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Hamilton Replacing River Road Water Main; Receiving Financing from Ohio EPA
The city of Hamilton is replacing the River Road water main with help from an Ohio EPA loan.
The project will replace a deteriorating 5,580-foot section of 6-inch pipe with an 8-inch line north from Joe Nuxhall Lane to Fairview Avenue. The pipe will connect to an existing 30-inch transmission main.
When complete, the new water line will create more reliable service, improve water quality and increase the available firefighting flows within the area. The existing cast-iron pipe was installed in 1954. There have been six line breaks since 1990 that disrupted service.
Created in 1998, the Water Supply Revolving Loan Account (WSRLA) provides below-market interest rate loans for compliance-related improvements for community water systems and nonprofit, non-community public water systems. The project is being funded through a $1.03 million WSRLA loan to the city. The reduced interest rate will save Hamilton an estimated $148,600 over the life of the loan.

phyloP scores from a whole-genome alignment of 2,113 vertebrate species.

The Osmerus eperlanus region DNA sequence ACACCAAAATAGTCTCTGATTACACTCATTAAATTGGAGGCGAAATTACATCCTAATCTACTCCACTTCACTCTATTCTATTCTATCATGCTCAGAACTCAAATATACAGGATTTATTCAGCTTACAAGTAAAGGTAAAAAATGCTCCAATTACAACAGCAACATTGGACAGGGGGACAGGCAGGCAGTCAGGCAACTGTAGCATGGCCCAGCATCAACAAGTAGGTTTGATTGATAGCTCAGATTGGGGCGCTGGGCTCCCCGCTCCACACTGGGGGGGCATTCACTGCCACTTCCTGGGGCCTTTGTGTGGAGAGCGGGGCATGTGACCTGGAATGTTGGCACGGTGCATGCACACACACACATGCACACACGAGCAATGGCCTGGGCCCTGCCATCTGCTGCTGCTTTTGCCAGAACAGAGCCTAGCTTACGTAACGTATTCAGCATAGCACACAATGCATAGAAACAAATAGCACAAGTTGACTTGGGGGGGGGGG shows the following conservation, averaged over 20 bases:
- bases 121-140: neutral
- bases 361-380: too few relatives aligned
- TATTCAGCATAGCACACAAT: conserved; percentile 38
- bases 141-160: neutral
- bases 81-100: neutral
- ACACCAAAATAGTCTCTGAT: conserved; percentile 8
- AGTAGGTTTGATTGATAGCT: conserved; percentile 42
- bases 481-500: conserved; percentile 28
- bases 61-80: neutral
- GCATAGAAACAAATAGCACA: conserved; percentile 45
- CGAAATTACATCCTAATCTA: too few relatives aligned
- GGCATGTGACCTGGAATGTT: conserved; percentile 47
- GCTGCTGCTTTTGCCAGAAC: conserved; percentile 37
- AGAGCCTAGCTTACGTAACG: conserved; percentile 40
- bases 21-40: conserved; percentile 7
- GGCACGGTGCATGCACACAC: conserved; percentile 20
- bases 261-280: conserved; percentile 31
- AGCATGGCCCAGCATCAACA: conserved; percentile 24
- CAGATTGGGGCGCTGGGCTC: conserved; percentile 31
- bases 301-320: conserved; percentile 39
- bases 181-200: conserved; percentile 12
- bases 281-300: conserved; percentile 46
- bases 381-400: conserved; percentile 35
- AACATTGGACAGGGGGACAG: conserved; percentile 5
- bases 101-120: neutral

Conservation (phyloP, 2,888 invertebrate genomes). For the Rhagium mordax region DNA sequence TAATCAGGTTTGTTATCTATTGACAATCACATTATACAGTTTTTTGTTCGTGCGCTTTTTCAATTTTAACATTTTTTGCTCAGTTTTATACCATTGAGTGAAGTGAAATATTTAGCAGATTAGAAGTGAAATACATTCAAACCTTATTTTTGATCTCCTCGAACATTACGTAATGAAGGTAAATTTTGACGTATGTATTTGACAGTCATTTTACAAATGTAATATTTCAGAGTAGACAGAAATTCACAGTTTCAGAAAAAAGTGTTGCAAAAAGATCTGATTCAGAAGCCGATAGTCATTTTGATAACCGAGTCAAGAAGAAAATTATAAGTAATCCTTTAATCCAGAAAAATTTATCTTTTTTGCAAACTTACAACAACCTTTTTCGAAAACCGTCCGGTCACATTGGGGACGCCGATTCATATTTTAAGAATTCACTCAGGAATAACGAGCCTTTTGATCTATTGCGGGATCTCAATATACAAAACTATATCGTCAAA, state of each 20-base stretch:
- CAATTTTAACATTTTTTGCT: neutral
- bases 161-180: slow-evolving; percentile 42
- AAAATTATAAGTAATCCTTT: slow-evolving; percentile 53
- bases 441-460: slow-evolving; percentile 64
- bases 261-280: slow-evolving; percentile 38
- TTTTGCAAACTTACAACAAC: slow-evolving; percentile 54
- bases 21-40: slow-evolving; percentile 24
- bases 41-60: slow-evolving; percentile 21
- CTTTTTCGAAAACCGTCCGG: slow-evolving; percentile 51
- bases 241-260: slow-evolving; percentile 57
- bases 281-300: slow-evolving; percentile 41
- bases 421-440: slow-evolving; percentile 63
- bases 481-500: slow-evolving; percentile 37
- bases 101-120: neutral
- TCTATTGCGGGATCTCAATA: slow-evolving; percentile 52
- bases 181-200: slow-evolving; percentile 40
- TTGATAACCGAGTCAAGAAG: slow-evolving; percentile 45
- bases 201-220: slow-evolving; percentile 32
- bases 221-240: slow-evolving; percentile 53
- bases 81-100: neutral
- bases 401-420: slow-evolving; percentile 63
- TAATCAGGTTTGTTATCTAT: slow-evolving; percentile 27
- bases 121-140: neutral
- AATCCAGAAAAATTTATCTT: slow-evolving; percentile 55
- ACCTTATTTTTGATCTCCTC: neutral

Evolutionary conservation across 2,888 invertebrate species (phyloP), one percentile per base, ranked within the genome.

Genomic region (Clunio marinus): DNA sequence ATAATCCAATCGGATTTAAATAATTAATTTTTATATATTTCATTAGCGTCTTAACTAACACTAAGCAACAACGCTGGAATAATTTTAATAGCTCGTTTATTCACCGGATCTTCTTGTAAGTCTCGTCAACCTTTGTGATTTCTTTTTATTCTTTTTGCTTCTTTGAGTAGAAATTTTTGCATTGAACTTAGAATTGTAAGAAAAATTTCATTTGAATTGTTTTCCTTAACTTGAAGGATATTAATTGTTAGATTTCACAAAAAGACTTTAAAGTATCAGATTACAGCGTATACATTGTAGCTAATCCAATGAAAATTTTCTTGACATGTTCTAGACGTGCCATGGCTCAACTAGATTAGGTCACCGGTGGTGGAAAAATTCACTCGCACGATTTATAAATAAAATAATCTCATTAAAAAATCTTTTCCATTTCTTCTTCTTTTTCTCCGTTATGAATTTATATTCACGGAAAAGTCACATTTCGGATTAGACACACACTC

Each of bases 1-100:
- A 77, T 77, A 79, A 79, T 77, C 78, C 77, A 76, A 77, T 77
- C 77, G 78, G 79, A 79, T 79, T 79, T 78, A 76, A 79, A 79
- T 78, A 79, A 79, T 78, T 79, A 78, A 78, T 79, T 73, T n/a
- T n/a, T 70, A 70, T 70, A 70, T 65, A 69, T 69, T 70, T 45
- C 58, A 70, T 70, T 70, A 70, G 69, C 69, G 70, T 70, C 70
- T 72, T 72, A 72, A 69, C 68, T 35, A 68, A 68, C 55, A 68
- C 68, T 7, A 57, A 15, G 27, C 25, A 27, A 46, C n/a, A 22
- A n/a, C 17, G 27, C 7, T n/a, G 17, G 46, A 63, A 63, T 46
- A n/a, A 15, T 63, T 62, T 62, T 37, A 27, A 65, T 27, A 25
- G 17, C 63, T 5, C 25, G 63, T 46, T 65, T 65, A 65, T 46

Projects eligible for WSRLA funding include planning, design and construction loans for new, replaced, rehabilitated, upgraded or expanded water treatment plants and their components. In addition, the WSRLA can provide technical assistance to public drinking water systems to improve and enhance the technical, managerial and financial capacity of these systems.
Ohio EPA’s revolving loan funds are partially supported by federal grants and designed to last indefinitely through repayment of loans and investments in bonds. The WSRLA is managed by Ohio EPA’s Division of Environmental and Financial Assistance with assistance from the Ohio Water Development Authority. Ohio EPA is responsible for program development and implementation, individual project coordination, and environmental and other technical reviews/approvals of projects seeking funds. The Ohio Water Development Authority provides financial management of the fund.
More information about the WSRLA is available at: epa.ohio.gov/defa/EnvironmentalandFinancialAssistance.aspx.
The Ohio Environmental Protection Agency was created in 1972 to consolidate efforts to protect and improve air quality, water quality and waste management in Ohio. Since then, air pollutants dropped by as much as 90 percent; large rivers meeting standards improved from 21 percent to 89 percent; and hundreds of polluting, open dumps were replaced with engineered landfills and an increased emphasis on waste reduction and recycling.